All cheeses from Netherlands

Gouda (pronounced /ˈɡaʊdə/ or /ˈɡuːdə/;Dutch: [ˈɣʌuda]  (listen), from Dutch: Goudse kaas [ˈɣʌudsə ˈkaːs] "Cheese from Gouda") is a yellow cheese made from cow's milk. The cheese is named after the city of Gouda in the Netherlands, but its name is not protected. Gouda cheese is made and sold all around the world.

The cheese is from milk that is cultured and heated until the curd is separate from the whey. Some of the whey is then drained, and water is added. This is called "washing the curd", and creates a sweeter cheese, as the washing removes some of the lactic acid. About ten percent of the mixture is curd which are pressed into circular moulds for several hours. These moulds are the essential reason behind its traditional, characteristic shape. The cheese is then soaked in a brine solution which gives the cheese and its rind a distinctive taste. The cheese is then dried for a couple of days before being coated to prevent it from drying out, then it is aged. Depending on age classification, it can be any time between a number of weeks to over 7 years before it is ready to be eaten. As it ages it develops a caramel sweetness and sometimes has a slight crunchiness from salt-like calcium lactate or tyrosine crystals that form in older cheeses.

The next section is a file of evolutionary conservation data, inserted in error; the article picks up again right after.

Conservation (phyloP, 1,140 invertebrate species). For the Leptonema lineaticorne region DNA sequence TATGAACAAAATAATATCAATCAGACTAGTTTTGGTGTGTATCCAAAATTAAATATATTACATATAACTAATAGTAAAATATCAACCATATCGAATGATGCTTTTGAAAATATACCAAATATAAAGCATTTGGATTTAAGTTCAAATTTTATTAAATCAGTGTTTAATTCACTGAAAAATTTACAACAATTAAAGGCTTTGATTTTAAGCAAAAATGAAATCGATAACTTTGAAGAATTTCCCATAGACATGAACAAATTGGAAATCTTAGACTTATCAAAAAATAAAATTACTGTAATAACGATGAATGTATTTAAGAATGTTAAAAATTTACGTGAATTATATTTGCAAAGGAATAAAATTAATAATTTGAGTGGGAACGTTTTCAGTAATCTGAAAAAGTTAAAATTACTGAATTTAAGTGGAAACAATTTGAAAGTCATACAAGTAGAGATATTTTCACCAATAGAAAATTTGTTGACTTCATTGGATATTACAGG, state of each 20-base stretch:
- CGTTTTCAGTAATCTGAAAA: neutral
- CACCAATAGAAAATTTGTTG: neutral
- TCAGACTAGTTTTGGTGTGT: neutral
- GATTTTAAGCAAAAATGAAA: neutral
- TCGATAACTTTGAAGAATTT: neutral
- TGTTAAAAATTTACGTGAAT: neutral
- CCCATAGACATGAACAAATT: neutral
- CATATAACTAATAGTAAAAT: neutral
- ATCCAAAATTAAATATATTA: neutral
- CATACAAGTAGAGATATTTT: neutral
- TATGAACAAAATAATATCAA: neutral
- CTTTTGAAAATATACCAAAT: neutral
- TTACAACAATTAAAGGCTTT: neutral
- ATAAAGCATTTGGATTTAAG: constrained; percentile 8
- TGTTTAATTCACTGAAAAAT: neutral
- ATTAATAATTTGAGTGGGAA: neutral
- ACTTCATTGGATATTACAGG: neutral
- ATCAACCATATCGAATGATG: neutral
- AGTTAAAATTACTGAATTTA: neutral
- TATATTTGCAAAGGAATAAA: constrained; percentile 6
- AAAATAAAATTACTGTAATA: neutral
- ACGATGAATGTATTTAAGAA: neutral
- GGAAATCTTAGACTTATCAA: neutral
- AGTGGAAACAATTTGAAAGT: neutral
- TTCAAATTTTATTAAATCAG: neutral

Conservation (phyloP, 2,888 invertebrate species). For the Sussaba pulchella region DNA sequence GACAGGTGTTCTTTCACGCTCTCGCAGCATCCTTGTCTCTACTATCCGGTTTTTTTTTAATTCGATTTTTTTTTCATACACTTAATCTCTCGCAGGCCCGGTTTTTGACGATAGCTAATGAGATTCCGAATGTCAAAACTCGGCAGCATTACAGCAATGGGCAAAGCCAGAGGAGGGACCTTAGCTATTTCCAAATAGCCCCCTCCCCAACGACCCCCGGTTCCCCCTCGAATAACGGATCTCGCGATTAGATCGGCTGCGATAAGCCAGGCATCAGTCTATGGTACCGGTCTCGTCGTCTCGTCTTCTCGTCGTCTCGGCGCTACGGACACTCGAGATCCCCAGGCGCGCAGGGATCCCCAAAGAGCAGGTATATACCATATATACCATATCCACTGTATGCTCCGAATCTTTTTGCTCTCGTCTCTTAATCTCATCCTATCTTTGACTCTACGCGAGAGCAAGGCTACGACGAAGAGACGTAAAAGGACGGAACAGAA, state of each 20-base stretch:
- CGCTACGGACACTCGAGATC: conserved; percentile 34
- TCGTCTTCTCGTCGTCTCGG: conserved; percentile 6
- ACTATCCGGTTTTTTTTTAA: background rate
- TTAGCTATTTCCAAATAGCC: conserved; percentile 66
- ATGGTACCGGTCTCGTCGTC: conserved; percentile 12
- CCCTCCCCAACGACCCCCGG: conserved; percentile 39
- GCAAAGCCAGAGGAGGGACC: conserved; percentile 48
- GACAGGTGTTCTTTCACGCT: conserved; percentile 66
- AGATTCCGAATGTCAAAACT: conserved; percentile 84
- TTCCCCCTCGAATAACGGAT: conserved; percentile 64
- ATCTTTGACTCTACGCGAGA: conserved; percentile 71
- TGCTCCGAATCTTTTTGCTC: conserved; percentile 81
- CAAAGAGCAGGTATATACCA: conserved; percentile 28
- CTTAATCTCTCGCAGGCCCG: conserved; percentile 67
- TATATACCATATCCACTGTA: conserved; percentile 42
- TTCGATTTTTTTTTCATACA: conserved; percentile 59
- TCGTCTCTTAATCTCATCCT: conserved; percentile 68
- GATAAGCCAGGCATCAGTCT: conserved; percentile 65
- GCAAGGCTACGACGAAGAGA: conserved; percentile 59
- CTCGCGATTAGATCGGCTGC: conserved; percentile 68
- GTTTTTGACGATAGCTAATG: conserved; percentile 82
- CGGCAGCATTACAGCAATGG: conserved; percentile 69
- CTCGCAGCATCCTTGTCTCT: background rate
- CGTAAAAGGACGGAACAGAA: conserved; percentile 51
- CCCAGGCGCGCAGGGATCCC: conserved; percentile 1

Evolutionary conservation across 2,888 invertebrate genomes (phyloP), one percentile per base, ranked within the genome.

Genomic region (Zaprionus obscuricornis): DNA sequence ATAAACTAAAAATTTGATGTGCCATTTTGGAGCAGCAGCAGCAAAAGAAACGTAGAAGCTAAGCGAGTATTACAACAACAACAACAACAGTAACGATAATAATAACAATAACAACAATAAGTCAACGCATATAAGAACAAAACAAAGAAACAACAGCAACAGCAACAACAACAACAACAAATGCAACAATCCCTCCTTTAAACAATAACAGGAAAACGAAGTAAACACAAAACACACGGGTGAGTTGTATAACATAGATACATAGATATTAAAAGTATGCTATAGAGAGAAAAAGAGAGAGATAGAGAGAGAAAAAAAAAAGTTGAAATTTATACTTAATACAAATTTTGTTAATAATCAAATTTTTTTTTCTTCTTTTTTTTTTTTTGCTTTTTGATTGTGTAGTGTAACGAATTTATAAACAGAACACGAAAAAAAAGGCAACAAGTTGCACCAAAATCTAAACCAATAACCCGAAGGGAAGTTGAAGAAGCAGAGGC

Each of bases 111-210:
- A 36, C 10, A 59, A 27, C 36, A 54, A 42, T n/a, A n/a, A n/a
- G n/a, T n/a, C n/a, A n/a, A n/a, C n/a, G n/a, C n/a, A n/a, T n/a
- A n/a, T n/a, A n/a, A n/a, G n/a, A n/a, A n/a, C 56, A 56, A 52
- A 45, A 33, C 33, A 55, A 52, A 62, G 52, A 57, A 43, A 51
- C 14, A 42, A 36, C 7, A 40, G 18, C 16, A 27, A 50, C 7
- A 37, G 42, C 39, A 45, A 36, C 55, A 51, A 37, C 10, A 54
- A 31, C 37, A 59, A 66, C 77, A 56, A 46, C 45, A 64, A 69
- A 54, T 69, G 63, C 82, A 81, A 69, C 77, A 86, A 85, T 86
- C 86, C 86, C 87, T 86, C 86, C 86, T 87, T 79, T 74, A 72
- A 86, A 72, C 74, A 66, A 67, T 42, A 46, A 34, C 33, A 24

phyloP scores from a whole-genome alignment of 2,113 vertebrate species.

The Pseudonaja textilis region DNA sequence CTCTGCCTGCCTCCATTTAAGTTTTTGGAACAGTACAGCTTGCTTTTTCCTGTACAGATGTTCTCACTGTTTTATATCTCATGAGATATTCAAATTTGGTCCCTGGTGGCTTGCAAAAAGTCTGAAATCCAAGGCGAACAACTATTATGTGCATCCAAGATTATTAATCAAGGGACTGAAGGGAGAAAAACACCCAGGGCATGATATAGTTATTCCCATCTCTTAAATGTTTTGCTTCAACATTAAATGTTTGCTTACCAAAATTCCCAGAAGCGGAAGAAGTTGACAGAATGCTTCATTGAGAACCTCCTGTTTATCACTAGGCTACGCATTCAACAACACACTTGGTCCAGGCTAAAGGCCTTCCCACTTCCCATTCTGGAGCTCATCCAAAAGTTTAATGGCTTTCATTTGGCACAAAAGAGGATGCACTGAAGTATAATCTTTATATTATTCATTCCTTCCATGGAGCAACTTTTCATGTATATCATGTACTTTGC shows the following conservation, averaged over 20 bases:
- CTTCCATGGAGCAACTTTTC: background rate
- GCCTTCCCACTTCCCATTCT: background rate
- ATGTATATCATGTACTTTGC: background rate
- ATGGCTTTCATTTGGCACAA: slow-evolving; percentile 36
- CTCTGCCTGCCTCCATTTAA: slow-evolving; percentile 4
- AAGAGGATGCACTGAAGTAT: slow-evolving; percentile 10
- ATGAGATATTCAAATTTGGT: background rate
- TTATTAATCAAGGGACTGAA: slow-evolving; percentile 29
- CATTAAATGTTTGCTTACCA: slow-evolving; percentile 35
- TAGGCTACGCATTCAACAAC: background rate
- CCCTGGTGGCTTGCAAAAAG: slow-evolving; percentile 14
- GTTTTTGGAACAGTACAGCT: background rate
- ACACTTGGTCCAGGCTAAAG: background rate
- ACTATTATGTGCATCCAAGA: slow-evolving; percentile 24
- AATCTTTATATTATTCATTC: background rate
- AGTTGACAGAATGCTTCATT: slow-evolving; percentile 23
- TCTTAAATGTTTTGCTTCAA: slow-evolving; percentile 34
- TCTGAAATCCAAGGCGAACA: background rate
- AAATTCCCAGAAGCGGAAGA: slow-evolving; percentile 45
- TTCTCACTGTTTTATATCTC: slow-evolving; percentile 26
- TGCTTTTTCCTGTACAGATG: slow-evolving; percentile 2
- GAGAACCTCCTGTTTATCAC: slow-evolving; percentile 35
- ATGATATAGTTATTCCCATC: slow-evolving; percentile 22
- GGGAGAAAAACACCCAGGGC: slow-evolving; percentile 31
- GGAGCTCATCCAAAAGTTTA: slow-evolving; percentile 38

The term "Gouda" is now a universal name, and not restricted to cheese of Dutch origin. The term "Noord-Hollandse Gouda" is registered in the EU as a Protected Geographical Status. The cheese itself was originally developed in Gouda which is in the Dutch province South Holland, hence the registered name referring to North Holland seems incorrect. However, Noord Holland is the recognised premium pasture area of Holland, being land claimed from the sea by the use of dikes.

Within the Netherlands itself, a number of varietes exist, based on age. From young to old, these are: "Graskaas", "Jong", "Jong belegen", "Belegen", "Extra belegen", "Oud" and "Extra oud". The older the cheese, the harder and saltier it gets. The younger, the creamier.

Exported Gouda has two varieties, the young Gouda cheese aged between 1 and 6 months, rich yellow in color and with a red or yellow paraffin wax coating. This cheese is easily sliced with a cheese slicer.

Exported Gouda which has aged more has a pungent underlying bitterness, yet is still considerably creamier and sometimes discernible by a black paraffin wax coating. This strong tasting cheese is hard and often too brittle to cut using a slicer, but it can be sliced by knife or served cut in cubes, with drinks. Smoked Gouda which is a processed cheese and Leyden cheese, a spiced cheese are also popular variations.